But like so many other things, there's probably much more going on here.  For starters, leftists who think they own the Web would love to rid the world of both conservative sites and of those who would question and unravel their power.  No, Alex Jones is not a conservative, but he doesn't need to be.  He can be outspoken, he can be outrageously wrong and he can act the fool, his choice.  The thing is, in American society such people have both their supporters and detractors, and as long as everybody has a fair chance to vent their opinions, we'll be fine.

Unfortunately, the dictators of mind control don't merely ply their trade in China, Russia and North Korea.  We have our own, right here in the USA, though it was never supposed to be this way.  And if the only cure for selective private censorship is more government control, we're in more trouble than we care to believe, though this evolving situation regarding denial of service over alleged violation of nebulous "standards" by major players may indeed lead to the halls of Congress for. . .something.

We shudder, too, to ponder that much of the current status Web-wise likely stems from global influences laboring and tweaking in conjunction with domestic decision makers.

As many sources have already pointed out, how is it, for example, that social media participants such as Louis Farrakhan haven't been banned for violent rhetoric?  Obviously, this is but one example.  Who goes and who stays -- when maybe everybody, with few exceptions, should stay?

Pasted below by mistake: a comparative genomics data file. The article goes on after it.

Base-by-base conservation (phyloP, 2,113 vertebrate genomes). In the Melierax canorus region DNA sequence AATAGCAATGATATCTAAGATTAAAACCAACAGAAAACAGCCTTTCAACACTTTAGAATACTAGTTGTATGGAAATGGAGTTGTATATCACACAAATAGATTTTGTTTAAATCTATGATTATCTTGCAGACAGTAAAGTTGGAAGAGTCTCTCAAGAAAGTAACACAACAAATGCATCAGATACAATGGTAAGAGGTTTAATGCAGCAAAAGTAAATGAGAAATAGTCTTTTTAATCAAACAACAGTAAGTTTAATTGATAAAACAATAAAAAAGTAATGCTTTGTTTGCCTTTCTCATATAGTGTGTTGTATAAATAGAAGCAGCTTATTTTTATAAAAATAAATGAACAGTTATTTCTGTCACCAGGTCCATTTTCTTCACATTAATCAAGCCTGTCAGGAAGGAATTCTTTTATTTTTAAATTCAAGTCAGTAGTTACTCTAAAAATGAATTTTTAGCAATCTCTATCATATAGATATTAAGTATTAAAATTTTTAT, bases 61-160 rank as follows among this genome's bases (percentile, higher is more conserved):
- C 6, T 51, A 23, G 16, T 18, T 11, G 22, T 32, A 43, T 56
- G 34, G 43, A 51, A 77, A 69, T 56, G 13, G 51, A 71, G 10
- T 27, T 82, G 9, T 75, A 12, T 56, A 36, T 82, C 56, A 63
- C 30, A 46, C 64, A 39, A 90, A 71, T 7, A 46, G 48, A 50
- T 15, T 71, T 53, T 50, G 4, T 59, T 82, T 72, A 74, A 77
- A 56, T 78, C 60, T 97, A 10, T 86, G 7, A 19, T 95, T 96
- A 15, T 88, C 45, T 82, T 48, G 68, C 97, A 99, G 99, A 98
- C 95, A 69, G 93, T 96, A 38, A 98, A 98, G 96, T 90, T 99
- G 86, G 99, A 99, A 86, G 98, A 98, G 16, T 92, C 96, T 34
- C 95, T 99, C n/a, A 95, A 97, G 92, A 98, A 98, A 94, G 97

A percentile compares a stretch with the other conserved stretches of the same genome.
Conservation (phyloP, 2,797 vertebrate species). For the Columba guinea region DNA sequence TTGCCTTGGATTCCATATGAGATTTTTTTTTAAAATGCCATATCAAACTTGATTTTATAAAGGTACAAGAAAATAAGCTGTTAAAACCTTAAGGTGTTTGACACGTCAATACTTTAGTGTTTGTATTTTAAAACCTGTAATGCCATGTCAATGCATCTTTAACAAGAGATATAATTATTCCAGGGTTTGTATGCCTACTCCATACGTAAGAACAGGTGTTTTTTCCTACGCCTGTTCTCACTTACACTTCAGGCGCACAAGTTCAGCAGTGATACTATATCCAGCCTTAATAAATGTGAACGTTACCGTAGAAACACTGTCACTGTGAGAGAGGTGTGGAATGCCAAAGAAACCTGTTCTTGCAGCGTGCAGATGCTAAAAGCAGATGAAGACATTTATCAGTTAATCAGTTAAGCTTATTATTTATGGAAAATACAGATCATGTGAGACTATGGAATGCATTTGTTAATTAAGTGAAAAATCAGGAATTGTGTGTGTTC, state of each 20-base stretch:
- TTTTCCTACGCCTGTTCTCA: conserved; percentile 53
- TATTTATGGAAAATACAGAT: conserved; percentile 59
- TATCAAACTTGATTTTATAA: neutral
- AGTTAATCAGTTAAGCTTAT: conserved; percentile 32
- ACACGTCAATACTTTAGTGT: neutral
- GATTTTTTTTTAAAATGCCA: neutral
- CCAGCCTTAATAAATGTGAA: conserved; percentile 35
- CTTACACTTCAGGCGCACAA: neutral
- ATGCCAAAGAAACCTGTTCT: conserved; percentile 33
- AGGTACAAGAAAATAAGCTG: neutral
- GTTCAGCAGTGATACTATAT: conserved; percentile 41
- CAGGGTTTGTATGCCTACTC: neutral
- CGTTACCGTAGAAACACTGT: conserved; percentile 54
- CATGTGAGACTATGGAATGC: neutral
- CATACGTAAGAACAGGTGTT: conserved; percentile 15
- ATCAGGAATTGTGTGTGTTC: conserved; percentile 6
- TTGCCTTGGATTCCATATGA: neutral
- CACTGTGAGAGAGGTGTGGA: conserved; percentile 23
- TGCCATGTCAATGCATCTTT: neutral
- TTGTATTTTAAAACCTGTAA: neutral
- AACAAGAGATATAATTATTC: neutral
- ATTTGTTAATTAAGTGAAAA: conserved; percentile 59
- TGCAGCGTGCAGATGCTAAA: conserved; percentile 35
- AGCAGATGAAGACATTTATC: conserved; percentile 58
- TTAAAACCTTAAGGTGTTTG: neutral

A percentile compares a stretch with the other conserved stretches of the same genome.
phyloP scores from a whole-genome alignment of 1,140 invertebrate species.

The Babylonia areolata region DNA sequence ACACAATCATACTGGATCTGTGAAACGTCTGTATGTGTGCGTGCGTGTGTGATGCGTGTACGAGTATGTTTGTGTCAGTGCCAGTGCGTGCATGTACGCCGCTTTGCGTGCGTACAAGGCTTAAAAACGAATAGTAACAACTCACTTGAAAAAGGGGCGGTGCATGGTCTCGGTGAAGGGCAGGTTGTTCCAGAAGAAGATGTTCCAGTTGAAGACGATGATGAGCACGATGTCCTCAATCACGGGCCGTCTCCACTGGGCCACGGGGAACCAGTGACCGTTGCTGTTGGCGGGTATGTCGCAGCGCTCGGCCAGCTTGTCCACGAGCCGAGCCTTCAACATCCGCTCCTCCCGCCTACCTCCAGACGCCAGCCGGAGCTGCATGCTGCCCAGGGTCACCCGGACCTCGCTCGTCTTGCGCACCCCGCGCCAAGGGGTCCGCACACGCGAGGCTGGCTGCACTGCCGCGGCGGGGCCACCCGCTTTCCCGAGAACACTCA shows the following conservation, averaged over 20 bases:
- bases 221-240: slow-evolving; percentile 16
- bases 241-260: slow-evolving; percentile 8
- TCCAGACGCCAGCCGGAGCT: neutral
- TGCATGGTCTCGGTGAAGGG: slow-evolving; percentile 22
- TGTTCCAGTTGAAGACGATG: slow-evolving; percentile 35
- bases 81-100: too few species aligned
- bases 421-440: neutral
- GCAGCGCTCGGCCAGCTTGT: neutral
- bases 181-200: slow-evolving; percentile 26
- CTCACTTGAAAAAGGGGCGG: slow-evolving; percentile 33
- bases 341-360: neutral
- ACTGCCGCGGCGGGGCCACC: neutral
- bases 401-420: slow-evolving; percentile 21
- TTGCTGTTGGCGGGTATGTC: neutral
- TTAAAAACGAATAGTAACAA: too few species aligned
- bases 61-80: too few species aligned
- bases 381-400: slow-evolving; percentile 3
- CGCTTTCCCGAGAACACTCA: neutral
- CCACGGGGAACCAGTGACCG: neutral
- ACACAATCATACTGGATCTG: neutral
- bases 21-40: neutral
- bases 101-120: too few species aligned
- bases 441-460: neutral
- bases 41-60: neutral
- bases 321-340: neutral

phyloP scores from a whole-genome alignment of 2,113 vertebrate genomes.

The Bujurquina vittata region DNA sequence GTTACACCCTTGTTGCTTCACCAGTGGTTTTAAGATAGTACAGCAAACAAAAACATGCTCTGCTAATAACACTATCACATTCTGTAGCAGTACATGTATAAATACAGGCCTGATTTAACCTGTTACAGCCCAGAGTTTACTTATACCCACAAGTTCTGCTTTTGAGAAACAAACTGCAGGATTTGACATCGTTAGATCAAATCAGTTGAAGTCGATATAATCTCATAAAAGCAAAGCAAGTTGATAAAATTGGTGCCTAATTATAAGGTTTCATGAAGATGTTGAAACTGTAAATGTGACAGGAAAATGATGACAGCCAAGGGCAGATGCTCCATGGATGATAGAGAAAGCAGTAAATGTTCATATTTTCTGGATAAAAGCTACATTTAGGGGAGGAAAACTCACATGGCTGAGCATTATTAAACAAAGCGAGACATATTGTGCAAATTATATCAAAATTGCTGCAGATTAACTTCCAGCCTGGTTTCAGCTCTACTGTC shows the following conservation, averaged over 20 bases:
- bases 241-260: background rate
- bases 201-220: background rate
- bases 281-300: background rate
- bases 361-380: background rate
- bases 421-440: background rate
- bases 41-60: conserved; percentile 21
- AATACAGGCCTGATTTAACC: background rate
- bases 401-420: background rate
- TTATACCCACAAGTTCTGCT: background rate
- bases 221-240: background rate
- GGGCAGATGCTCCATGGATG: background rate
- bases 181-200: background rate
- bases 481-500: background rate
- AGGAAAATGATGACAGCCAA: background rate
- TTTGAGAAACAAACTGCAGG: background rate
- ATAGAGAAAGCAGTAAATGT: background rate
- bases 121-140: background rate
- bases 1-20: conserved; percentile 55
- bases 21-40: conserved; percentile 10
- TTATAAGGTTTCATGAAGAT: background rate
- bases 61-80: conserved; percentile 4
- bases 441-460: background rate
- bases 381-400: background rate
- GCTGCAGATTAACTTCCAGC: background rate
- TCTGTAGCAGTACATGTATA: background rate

If little else, the major social media companies suddenly appear to have engaged in exactly what they're pursuing Trump for -- collusion.  Ironic, yes?  Or is the word conspiracy?

Monday, July 30, 2018

Bits and Pieces for July 2018


Multiculturalism reaches out:  Conservative federal prosecutor Ryan W. Bounds (Oregon) didn't make the cut (Washington Post, May 10) for a seat on the U.S. Court of Appeals because a few of the usual congressional suspects didn't like his 20-year-old writings about multiculturalism, penned as a Stanford University student.  Because one major critic, Sen. Richard Blumenthal, became particularly energized about Bounds' beliefs of decades past, even though Bounds now denounces them, maybe it's only fair that we hold Blumenthal's feet to the fire about his own controversial statements years ago, leading some to believe he served in Vietnam, when he did not.

Sorry, but even televised news reports of recent years bear witness to the logic in some of Bounds' old writings regarding "sensitivity" training and race-based groups.

NBC News reported on children raised by parents as "theyby" kids, apparently a term for growing up without the curse of identification with a gender.  Especially popular among progressive parents -- of course -- not even friends or other family members may be let in on the secret of who was born boy or who was born girl, because it just doesn't matter.  Not only is the blatant denial of established gender science dangerous to the individual and, frankly, idiotic for a society, but history will record an -- we hope brief -- era during which parents and others who carelessly bought into leftist amentia were actually the clueless court jesters of society. . .